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    The Lung Microbiome: A New Frontier In Pulmonary Medicine
    By News Staff | January 30th 2014 07:26 AM | Print | E-mail | Track Comments

    The Annals of the American Thoracic Society has released a comprehensive supplement on the 56th annual Thomas L. Petty Aspen Lung Conference entitled "The Lung Microbiome: A New Frontier in Pulmonary Medicine."

    More than 170 microbiologists, basic respiratory scientists, and pulmonary clinicians traveled from nine countries to convene at the three-day conference, which took place in June 2013 in Aspen, CO. Research from 12 state-of-the-art speakers, 24 oral research presentations, and 20 posters from pioneers in the emerging field are included in the supplement, as well as an introduction from conference chairs Richard J. Martin, MD, Sonia Flores, PhD, and Monica Kraft, MD, and a conference summary from James Kiley, PhD.

    "The lungs of healthy humans have traditionally been considered to be sterile when examined by culture-based techniques," James Beck, MD, chief of medicine at the VA Eastern Colorado Health Care System in Denver, notes in his presentation. "However, molecular identification techniques are now being used to explore the lung microbiome in ways that mirror study of other body sites and organ systems. This emerging and exciting field of investigation is leading to new ways of thinking about the lung and about lung disease."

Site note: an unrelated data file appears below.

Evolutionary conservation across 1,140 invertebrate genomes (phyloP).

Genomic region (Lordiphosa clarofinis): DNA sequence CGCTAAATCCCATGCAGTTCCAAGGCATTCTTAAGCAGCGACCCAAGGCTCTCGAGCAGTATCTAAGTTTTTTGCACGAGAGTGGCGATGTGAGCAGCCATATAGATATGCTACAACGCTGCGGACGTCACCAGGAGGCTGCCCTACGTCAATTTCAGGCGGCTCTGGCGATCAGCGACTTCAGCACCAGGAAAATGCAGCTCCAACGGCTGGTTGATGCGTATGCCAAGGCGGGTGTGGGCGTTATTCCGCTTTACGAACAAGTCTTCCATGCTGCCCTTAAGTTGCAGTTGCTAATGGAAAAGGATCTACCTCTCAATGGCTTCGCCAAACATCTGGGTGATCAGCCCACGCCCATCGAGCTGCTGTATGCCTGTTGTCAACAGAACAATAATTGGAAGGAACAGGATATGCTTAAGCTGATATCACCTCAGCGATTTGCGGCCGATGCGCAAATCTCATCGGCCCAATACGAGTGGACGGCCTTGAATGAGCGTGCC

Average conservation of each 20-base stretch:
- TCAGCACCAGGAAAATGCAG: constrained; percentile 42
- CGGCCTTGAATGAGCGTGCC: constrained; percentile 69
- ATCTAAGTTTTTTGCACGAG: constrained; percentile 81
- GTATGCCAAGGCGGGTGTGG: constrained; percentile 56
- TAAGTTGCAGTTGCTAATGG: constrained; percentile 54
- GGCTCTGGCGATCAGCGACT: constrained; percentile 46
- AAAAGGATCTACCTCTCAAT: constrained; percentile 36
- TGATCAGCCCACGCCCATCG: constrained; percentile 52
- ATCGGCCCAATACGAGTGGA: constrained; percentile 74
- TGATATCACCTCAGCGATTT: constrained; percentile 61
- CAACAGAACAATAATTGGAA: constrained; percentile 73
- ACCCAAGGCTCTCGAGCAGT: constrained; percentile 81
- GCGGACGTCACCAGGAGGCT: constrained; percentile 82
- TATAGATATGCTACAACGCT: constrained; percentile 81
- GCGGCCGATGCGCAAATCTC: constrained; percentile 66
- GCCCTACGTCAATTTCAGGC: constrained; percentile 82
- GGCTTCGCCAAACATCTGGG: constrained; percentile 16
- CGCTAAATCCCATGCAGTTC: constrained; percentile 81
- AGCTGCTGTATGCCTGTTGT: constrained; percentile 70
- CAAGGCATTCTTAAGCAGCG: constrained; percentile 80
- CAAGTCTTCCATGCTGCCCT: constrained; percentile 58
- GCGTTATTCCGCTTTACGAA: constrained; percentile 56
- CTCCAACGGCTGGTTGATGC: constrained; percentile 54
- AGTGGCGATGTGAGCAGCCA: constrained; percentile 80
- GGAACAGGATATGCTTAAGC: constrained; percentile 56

In the conference summary, Dr. Kiley, the director of the Division of Lung Diseases at National Heart, Lung, and Blood Institute, notes: "This meeting highlighted early scientific progress in understanding the lung microbiota in healthy and diseased subjects, addressed current challenges and opportunities, and discussed trends and future directions for functional studies to unravel the mechanism of disease and a more defined role of microorganisms in health.

    "Part of the new frontier is that microbes were originally considered the 'enemy,' and the approach was to eradicate a bug and cure the disease. We now recognize this paradigm has evolved from microbes being enemies to being partners, and a new challenge is to understand the delicate balance and symbiosis of those communities in defining the role of the microbiome(s) in health and disease."